Strong opposition didn’t stop the Wisconsin Natural Resources Board from approving a snowmobile trail through Blue Mound State Park, but critics are stepping up their efforts in advance of a reconsideration of the policy later this month.
The controversial snowmobile trail was approved Jan. 27, 2016, by the board, which sets policy for the Department of Natural Resources based on the recommendations of DNR staff. But the DNR was sued in Dane County Circuit Court in November by Karl Heil, former superintendent of the park, and area resident and park user Kenneth Wade, for lobbying members of its governing body to approve the trail in violation of the state open meetings law.
Seeing this as a last-ditch opportunity to scuttle the motorized trail, Heil is now beating the bushes for lovers of cross-country skiing, snowshoeing and winter mountain biking at the park to send in written comments or agree to speak at the Jan. 25 board meeting.
“I’m sure they don’t want to change their votes,” Heil said of the seven members of the Natural Resources Board who voted unanimously for the snowmobile trail nearly a year ago. “If this time the public comments come back 50/50 for and against it, they won’t change their votes. So it’s up to us, the silent sports users of the park, to step up to bat.”
Nearly 200 people expressed in writing their concern for the noise, speed, exhaust and safety risks that could come with a 1.4-mile, $170,000 snowmobile trail linking the Military Ridge State Trail along the park’s southern border to private property north of the park. Only 12 snowmobilers asked for legal passage through the park. The trail will bisect and require rerouting of an existing ski trail.
After the Legislature and Gov. Scott Walker eliminated tax support for state parks in 2015, the DNR has looked for ways to make these properties self-supporting. Blue Mound remains one of the most popular parks, especially among silent sports enthusiasts. Participation in the Horribly Hilly Hundreds bike ride and Blue Mound Trail Run generated much of the $714,000 the Friends of Blue Mound put back into the park between 2008 and 2015. There’s fear within the Friends group that snowmobiles in the park will chase away silent sport visitors and their sizeable donations.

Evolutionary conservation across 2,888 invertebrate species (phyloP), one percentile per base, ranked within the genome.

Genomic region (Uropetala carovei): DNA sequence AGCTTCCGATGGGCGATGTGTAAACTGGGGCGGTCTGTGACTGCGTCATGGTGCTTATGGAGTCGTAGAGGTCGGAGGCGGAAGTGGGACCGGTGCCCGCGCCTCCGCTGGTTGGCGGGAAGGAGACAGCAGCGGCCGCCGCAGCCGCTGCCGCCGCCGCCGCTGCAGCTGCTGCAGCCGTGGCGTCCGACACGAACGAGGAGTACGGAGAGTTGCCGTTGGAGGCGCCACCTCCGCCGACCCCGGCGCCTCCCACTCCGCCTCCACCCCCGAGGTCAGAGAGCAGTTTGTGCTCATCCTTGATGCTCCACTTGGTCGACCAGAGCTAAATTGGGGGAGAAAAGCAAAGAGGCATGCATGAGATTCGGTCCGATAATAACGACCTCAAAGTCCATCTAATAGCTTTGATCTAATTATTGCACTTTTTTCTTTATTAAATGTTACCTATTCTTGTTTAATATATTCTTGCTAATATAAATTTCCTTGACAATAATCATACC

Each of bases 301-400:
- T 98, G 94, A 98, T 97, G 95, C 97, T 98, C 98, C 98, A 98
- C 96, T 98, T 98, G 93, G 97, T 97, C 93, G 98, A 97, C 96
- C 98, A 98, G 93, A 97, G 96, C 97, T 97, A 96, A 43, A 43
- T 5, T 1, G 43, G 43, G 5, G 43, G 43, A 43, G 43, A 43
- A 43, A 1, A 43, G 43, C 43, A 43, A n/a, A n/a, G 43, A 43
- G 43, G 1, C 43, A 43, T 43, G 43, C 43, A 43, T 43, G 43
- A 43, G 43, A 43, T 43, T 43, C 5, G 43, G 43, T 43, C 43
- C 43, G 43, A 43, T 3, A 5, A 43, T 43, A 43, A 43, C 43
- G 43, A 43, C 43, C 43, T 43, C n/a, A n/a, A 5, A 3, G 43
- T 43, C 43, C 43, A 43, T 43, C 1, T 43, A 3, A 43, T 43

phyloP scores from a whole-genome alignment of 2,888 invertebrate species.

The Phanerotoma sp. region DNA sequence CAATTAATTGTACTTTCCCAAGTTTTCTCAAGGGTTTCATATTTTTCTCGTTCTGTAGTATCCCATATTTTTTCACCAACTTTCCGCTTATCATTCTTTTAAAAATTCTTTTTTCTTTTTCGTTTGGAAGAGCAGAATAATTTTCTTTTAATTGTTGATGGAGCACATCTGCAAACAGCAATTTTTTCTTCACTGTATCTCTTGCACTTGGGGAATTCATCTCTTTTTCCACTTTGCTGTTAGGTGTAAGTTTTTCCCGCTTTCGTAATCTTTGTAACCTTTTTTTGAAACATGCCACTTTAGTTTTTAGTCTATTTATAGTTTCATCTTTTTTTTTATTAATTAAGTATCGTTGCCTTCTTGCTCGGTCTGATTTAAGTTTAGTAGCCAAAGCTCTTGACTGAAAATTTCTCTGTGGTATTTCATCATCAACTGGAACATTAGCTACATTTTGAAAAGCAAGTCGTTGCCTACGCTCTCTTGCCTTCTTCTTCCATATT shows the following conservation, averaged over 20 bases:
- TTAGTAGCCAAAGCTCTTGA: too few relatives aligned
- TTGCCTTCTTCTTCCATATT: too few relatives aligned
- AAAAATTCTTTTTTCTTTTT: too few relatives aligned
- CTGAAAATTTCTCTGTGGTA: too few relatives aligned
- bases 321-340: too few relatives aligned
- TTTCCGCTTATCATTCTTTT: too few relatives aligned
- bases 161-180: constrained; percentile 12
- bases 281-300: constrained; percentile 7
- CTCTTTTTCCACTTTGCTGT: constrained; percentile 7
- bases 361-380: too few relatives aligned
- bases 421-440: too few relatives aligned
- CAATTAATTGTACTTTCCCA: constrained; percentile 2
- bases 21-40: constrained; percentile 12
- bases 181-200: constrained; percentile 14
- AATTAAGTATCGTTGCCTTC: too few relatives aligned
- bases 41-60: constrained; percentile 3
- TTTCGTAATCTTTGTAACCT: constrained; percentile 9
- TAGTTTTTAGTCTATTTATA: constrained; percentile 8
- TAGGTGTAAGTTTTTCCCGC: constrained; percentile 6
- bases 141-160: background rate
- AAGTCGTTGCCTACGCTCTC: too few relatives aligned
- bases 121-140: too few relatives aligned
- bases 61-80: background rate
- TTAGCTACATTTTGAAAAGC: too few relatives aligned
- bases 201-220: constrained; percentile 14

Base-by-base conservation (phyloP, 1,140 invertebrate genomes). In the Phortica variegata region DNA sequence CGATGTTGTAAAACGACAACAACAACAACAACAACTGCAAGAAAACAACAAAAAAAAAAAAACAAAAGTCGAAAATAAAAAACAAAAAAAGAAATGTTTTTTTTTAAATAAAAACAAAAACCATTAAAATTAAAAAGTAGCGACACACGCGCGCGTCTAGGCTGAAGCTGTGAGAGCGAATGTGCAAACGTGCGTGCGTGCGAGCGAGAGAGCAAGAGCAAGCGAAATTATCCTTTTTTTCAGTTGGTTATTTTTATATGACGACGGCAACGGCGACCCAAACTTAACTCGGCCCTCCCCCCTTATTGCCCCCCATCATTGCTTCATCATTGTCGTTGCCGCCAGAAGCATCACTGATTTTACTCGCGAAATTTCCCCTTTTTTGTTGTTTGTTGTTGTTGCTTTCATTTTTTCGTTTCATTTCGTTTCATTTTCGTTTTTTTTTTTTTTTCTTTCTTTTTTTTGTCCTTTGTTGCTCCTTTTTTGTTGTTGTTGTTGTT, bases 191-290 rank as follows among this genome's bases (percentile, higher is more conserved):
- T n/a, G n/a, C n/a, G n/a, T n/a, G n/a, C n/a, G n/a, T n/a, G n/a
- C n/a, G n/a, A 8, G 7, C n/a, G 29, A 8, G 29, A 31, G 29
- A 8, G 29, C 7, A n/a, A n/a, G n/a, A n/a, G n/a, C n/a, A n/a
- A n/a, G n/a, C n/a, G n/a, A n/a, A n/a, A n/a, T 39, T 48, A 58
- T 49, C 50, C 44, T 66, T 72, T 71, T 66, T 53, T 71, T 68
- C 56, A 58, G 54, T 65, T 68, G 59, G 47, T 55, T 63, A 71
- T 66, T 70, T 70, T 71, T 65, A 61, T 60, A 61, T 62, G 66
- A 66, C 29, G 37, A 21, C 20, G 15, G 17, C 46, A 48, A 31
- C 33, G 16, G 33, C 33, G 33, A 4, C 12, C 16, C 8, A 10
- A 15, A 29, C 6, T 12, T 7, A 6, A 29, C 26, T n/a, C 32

According to Heil’s lawsuit, DNR officials broke the open meetings law in the way they “lobbied and polled” board members to support the snowmobile trail before last year’s vote.
In addition to emailing and calling board members individually, the night before the meeting, DNR staff hosted a dinner for the board, at which the project was discussed. Because the briefing involved official business without public notice, the DNR violated state law, the attorneys for Heil and Wade argue.
Consequently, the plaintiffs have asked the court to declare void the board’s approval of the snowmobile trail.
In a response to the lawsuit, filed Dec. 23, state Attorney General Brad Schimel denied that the DNR broke the law. Regardless, Schimel said the complaint “is moot” because, at the urging of the DNR’s legal counsel, “the issue of the Blue Mound master plan [will] be placed before the board anew following a vote to reconsider the January 2016 approval.”
Heil, who retired as park superintendent for Blue Mound in 2011, scoffed at this. He compared the DNR to someone caught “doing 80 in a 55 mph zone, appearing in court and pleading not guilty by saying that the next time they drove down that road they obeyed the speed limit.”
In November, after the litigation uncovered email in which DNR officials discussed the intent of their pre-vote dinner, a DNR spokesperson said the agency will no longer host such events with board members.
The Capital Off Road Pathfinders mountain bike club supported the snowmobile trail last time around, in exchange for a change to the Blue Mound master plan to keep a choice mountain trail open. But in advance of the board’s reconsideration, the club has shared with its members, through its website and Facebook page, Heil’s plea to fight construction of the snowmobile trail.
The Madison Nordic Ski Club, which has about 250 members, also opposes the trail. Board member Renee Callaway says the club is updating a letter for submission to the DNR Board; it cites noise, pollution, impact on wildlife and the need to reroute part of an existing ski trail as reasons for the club’s opposition.
Heil says local residents can oppose construction of the DNR-backed snowmobile trail without opposing snowmobiling through the park. There’s already a signed trail within the right of way of Mounds Park Road that gets snowmobilers to and from the same points. Other possible routes exist east and west of the park.
The deadline to submit written comments to the Natural Resources Board is 11 a.m. on Jan. 13. The deadline to request to testify at the Jan. 25 board meeting is 11 a.m. on Jan. 20. Comments and requests to speak should be sent to board liaison Laurie J. Ross at Laurie.Ross@wisconsin.gov.
[Editor's note: This article was corrected to reflect the Madison Nordic Ski Club's opposition to the snowmobile trail.]